FindLaw KnowledgeBasePublished: 2012-01-06
Last winter's unexpectedly heavy snowfall caught the Tennessee Department of Transportation (TDOT) off guard and struggling to keep roads safe for travelers. Today, the department is much better prepared. "This year, we have taken steps to ensure we have the supplies we need to keep our roads clear of ice and snow," said TDOT Commissioner John Schroer in an article for TN.gov.
TDOT's new winter weather budget - up nearly a million to $15.5 million - covers costs for snow removal crew overtime, equipment maintenance, salt and salt brine - a salt/water mixture - to keep interstates, state highways and county roads in Tennessee's 95 counties free of snow and ice. The importance of highway safety crews cannot be understated. Roads that are slicked by rain, ice or snow can create dangerous conditions. Memphis car accident attorneys have worked with drivers and passengers who've been seriously injured after a weather-related car crash.
TDOT Smartway Mobile Tool Informs Travelers on Winter Road Conditions
A comprehensive new information tool also allows Tennessee travelers to make informed decisions on road conditions. The new TDOT Smartway Mobile website allows smart phone users to tap into a wealth of information on travel conditions throughout the state. The website - http://m.tdot.tn.gov/SmartWay/- provides state traffic camera video, weather advisories, construction and road incident information and displays posted on overhead dynamic message signs.
Tips for Safe Winter Driving on Tennessee Roads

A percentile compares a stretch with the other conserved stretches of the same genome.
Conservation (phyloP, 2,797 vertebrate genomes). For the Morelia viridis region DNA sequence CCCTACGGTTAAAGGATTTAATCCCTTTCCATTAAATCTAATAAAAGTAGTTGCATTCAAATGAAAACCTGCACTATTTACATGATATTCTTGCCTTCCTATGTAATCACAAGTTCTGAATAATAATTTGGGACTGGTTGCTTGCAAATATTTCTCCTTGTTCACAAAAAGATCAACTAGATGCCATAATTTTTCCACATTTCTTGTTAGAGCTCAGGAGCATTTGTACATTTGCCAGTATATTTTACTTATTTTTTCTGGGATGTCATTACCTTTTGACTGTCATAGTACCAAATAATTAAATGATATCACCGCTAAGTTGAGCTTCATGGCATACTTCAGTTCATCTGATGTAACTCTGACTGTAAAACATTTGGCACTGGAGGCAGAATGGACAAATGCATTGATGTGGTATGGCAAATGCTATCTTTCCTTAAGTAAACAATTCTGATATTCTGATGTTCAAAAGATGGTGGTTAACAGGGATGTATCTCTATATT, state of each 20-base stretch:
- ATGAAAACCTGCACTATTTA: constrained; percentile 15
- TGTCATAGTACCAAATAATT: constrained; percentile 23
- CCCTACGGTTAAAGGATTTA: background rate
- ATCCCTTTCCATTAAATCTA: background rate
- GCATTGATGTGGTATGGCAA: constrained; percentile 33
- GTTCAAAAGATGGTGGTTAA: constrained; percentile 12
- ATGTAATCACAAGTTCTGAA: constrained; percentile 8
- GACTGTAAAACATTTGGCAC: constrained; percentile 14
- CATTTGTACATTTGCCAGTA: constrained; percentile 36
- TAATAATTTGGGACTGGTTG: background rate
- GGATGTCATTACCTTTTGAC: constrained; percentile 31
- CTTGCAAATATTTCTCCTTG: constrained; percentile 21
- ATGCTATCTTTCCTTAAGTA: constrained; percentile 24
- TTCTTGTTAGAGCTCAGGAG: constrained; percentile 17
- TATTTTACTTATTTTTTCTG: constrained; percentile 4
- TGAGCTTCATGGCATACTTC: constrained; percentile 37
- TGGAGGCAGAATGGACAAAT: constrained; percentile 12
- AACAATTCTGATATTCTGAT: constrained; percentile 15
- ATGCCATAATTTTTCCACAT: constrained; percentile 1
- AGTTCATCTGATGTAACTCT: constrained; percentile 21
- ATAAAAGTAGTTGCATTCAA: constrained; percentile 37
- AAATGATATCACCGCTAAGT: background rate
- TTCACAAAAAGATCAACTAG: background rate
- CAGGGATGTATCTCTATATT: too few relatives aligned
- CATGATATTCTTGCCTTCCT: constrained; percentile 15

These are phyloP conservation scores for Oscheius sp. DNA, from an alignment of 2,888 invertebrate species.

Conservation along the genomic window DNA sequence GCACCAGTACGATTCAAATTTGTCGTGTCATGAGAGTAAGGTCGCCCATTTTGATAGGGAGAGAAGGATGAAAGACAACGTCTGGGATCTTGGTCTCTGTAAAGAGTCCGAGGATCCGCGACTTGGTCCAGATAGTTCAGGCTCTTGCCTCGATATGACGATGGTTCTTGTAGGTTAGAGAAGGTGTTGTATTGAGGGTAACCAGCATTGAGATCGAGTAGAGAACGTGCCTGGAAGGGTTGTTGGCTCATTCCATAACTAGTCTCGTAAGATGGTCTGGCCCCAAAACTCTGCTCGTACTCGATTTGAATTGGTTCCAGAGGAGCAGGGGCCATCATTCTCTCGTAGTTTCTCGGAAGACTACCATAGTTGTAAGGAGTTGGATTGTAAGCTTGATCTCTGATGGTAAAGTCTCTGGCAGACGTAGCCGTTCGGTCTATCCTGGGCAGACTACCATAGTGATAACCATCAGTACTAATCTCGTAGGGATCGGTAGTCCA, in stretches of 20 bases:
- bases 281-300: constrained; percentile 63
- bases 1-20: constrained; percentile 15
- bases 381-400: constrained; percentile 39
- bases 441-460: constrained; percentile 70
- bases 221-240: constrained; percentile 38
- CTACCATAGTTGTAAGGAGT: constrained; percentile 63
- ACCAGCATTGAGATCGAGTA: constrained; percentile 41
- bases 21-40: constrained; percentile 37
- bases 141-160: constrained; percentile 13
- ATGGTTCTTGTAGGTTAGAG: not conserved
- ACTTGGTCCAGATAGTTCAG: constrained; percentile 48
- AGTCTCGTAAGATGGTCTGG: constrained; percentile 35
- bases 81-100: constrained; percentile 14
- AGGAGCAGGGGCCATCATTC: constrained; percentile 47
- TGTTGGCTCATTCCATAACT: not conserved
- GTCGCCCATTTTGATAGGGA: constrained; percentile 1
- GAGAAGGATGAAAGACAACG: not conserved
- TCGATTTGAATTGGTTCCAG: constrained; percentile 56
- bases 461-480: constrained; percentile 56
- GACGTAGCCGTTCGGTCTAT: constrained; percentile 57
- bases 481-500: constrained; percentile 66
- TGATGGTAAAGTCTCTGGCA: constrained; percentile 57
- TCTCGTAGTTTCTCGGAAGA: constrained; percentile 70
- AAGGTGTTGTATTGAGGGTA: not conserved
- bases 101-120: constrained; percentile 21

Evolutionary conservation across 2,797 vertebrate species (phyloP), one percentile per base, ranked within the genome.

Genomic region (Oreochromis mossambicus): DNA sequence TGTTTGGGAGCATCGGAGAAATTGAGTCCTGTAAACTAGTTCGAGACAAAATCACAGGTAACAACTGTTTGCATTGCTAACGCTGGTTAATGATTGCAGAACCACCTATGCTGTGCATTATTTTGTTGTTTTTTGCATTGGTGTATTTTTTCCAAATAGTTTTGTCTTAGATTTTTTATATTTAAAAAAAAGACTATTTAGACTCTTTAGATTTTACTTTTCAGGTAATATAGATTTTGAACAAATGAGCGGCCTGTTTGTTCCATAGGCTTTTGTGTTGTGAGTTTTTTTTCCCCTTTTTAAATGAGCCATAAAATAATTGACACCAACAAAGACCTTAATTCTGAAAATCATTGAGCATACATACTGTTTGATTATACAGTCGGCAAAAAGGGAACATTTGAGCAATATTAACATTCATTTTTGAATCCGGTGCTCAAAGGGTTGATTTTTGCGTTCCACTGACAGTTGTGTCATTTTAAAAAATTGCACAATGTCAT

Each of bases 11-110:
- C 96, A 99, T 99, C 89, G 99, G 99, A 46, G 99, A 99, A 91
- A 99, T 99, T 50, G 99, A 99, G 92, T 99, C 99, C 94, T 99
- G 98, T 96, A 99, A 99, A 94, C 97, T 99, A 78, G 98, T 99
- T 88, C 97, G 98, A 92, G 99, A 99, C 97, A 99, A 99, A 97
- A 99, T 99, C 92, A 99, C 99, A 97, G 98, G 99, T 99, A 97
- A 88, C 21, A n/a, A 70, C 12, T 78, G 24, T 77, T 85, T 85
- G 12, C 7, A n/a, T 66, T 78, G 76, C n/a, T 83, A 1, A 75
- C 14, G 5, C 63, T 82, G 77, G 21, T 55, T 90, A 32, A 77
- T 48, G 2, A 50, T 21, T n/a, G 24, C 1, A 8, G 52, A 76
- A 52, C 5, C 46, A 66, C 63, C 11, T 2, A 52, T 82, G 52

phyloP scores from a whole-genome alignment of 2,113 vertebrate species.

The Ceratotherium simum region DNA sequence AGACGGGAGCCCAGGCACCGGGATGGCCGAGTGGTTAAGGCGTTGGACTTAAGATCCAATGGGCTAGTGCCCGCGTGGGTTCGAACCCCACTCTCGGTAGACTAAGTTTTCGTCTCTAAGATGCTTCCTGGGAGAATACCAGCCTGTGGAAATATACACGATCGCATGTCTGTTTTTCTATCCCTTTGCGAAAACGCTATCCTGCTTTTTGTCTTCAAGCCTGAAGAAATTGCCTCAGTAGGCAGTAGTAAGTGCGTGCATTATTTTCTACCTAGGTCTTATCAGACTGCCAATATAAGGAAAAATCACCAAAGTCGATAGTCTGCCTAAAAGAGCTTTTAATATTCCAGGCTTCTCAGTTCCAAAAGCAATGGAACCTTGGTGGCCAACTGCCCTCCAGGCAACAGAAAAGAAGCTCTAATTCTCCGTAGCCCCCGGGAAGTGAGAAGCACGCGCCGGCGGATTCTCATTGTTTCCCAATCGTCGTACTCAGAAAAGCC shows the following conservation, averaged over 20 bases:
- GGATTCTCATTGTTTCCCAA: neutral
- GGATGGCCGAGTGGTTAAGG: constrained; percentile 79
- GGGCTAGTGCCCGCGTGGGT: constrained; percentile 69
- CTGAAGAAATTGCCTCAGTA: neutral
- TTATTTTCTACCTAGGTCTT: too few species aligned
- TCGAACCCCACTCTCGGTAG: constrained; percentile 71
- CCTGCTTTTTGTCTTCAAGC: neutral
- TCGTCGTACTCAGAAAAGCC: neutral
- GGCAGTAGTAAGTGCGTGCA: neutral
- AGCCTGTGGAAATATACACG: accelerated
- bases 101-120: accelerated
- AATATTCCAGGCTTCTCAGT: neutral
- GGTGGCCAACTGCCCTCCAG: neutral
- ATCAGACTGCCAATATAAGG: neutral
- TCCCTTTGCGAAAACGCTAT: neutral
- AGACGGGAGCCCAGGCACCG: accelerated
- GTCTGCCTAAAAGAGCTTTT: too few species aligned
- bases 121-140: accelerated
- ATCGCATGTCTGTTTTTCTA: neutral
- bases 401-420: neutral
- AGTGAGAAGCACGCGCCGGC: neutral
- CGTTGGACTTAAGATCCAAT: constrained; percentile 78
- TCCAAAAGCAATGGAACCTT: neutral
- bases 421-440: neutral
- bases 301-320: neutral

Staying safe requires drivers to examine habits and make weather-related changes. According to TDOT, the key to winter driving safety is simple - slow down! The slow and cautious approach applies to almost everything - accelerating, braking, merging, approaching intersections, bridges and off-ramps. In addition:
- Give yourself some space. It's harder to stop on slick roads, so don't drive too close to the car in front of you.
- Brake slowly and carefully when you need to, but never drive so fast or close that you need to slam on the brakes.
- Forget the cruise control. Instead, stay alert and ready to respond quickly to changing conditions.
- Stay away from the snow plow. Drivers often have limited visibility so driving too close may be dangerous. If you stay behind the plow, the road is much safer. If you must pass, use caution.
- Clear all snow from your vehicle to improve visibility - for you and other drivers.
- Wear your seatbelt.
Good road maintenance, up-to-date weather information and safe driving habits can help you navigate the road safely during unpredictable winter weather. If you're involved in a weather-related car accident, a personal injury attorney can help you secure the money you need to recover from your injuries and to replace or repair any damaged property.